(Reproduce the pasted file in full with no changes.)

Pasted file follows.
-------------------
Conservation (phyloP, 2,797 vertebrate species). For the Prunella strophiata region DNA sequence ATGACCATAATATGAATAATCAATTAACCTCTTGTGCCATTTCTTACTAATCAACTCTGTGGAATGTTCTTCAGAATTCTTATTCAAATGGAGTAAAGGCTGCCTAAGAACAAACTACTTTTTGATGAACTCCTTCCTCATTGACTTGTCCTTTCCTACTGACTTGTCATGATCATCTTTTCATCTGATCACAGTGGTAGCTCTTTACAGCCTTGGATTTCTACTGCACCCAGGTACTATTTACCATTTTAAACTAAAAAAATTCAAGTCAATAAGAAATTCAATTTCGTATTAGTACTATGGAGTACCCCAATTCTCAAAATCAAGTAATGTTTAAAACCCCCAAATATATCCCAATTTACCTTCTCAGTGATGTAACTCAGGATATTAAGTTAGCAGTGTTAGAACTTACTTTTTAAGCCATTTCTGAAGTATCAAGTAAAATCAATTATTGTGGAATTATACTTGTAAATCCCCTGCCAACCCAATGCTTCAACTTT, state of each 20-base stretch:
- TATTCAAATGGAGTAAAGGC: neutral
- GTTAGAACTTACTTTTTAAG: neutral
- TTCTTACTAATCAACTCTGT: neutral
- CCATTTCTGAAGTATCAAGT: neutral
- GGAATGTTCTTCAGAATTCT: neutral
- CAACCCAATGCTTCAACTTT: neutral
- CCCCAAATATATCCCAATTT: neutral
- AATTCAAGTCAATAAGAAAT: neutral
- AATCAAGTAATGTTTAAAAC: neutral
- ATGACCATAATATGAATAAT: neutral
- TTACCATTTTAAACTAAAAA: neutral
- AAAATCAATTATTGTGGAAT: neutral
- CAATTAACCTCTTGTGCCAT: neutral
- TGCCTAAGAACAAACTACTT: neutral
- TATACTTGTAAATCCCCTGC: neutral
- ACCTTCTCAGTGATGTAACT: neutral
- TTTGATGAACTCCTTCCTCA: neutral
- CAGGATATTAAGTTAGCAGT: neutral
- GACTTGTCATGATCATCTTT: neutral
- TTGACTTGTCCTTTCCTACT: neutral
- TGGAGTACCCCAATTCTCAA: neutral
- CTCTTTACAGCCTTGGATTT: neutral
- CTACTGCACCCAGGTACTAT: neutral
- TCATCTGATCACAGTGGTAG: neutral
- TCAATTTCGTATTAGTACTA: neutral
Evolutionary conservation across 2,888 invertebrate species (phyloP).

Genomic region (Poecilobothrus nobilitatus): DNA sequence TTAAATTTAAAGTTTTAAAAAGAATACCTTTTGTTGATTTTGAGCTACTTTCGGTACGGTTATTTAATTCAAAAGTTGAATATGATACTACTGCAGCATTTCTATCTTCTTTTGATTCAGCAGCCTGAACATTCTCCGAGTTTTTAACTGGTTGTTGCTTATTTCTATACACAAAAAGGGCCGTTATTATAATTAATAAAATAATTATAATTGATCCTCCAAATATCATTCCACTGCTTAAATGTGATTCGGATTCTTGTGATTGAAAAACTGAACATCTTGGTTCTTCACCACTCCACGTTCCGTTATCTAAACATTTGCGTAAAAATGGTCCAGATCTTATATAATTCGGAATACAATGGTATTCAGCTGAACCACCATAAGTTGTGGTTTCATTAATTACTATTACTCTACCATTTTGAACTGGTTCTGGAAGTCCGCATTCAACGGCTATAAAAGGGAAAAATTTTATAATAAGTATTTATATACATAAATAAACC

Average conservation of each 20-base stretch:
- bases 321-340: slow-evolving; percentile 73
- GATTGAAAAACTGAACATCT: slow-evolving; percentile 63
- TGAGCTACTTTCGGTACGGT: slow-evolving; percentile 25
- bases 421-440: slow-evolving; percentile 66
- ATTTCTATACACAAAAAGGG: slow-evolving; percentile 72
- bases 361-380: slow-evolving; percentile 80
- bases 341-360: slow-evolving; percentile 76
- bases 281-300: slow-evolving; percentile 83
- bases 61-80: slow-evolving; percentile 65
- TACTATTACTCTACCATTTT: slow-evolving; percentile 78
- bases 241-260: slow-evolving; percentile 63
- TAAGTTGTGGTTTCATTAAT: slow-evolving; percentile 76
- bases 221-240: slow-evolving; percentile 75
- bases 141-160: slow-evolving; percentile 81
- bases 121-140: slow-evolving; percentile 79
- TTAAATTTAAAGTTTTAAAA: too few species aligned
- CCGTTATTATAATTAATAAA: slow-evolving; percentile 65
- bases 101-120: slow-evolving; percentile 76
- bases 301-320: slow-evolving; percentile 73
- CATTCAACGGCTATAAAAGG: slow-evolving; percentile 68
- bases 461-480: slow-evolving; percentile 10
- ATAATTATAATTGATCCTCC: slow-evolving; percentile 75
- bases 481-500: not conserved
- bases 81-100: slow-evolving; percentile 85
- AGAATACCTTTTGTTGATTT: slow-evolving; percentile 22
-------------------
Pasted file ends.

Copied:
Conservation (phyloP, 2,797 vertebrate species). For the Prunella strophiata region DNA sequence ATGACCATAATATGAATAATCAATTAACCTCTTGTGCCATTTCTTACTAATCAACTCTGTGGAATGTTCTTCAGAATTCTTATTCAAATGGAGTAAAGGCTGCCTAAGAACAAACTACTTTTTGATGAACTCCTTCCTCATTGACTTGTCCTTTCCTACTGACTTGTCATGATCATCTTTTCATCTGATCACAGTGGTAGCTCTTTACAGCCTTGGATTTCTACTGCACCCAGGTACTATTTACCATTTTAAACTAAAAAAATTCAAGTCAATAAGAAATTCAATTTCGTATTAGTACTATGGAGTACCCCAATTCTCAAAATCAAGTAATGTTTAAAACCCCCAAATATATCCCAATTTACCTTCTCAGTGATGTAACTCAGGATATTAAGTTAGCAGTGTTAGAACTTACTTTTTAAGCCATTTCTGAAGTATCAAGTAAAATCAATTATTGTGGAATTATACTTGTAAATCCCCTGCCAACCCAATGCTTCAACTTT, state of each 20-base stretch:
- TATTCAAATGGAGTAAAGGC: neutral
- GTTAGAACTTACTTTTTAAG: neutral
- TTCTTACTAATCAACTCTGT: neutral
- CCATTTCTGAAGTATCAAGT: neutral
- GGAATGTTCTTCAGAATTCT: neutral
- CAACCCAATGCTTCAACTTT: neutral
- CCCCAAATATATCCCAATTT: neutral
- AATTCAAGTCAATAAGAAAT: neutral
- AATCAAGTAATGTTTAAAAC: neutral
- ATGACCATAATATGAATAAT: neutral
- TTACCATTTTAAACTAAAAA: neutral
- AAAATCAATTATTGTGGAAT: neutral
- CAATTAACCTCTTGTGCCAT: neutral
- TGCCTAAGAACAAACTACTT: neutral
- TATACTTGTAAATCCCCTGC: neutral
- ACCTTCTCAGTGATGTAACT: neutral
- TTTGATGAACTCCTTCCTCA: neutral
- CAGGATATTAAGTTAGCAGT: neutral
- GACTTGTCATGATCATCTTT: neutral
- TTGACTTGTCCTTTCCTACT: neutral
- TGGAGTACCCCAATTCTCAA: neutral
- CTCTTTACAGCCTTGGATTT: neutral
- CTACTGCACCCAGGTACTAT: neutral
- TCATCTGATCACAGTGGTAG: neutral
- TCAATTTCGTATTAGTACTA: neutral
Evolutionary conservation across 2,888 invertebrate species (phyloP).

Genomic region (Poecilobothrus nobilitatus): DNA sequence TTAAATTTAAAGTTTTAAAAAGAATACCTTTTGTTGATTTTGAGCTACTTTCGGTACGGTTATTTAATTCAAAAGTTGAATATGATACTACTGCAGCATTTCTATCTTCTTTTGATTCAGCAGCCTGAACATTCTCCGAGTTTTTAACTGGTTGTTGCTTATTTCTATACACAAAAAGGGCCGTTATTATAATTAATAAAATAATTATAATTGATCCTCCAAATATCATTCCACTGCTTAAATGTGATTCGGATTCTTGTGATTGAAAAACTGAACATCTTGGTTCTTCACCACTCCACGTTCCGTTATCTAAACATTTGCGTAAAAATGGTCCAGATCTTATATAATTCGGAATACAATGGTATTCAGCTGAACCACCATAAGTTGTGGTTTCATTAATTACTATTACTCTACCATTTTGAACTGGTTCTGGAAGTCCGCATTCAACGGCTATAAAAGGGAAAAATTTTATAATAAGTATTTATATACATAAATAAACC

Average conservation of each 20-base stretch:
- bases 321-340: slow-evolving; percentile 73
- GATTGAAAAACTGAACATCT: slow-evolving; percentile 63
- TGAGCTACTTTCGGTACGGT: slow-evolving; percentile 25
- bases 421-440: slow-evolving; percentile 66
- ATTTCTATACACAAAAAGGG: slow-evolving; percentile 72
- bases 361-380: slow-evolving; percentile 80
- bases 341-360: slow-evolving; percentile 76
- bases 281-300: slow-evolving; percentile 83
- bases 61-80: slow-evolving; percentile 65
- TACTATTACTCTACCATTTT: slow-evolving; percentile 78
- bases 241-260: slow-evolving; percentile 63
- TAAGTTGTGGTTTCATTAAT: slow-evolving; percentile 76
- bases 221-240: slow-evolving; percentile 75
- bases 141-160: slow-evolving; percentile 81
- bases 121-140: slow-evolving; percentile 79
- TTAAATTTAAAGTTTTAAAA: too few species aligned
- CCGTTATTATAATTAATAAA: slow-evolving; percentile 65
- bases 101-120: slow-evolving; percentile 76
- bases 301-320: slow-evolving; percentile 73
- CATTCAACGGCTATAAAAGG: slow-evolving; percentile 68
- bases 461-480: slow-evolving; percentile 10
- ATAATTATAATTGATCCTCC: slow-evolving; percentile 75
- bases 481-500: not conserved
- bases 81-100: slow-evolving; percentile 85
- AGAATACCTTTTGTTGATTT: slow-evolving; percentile 22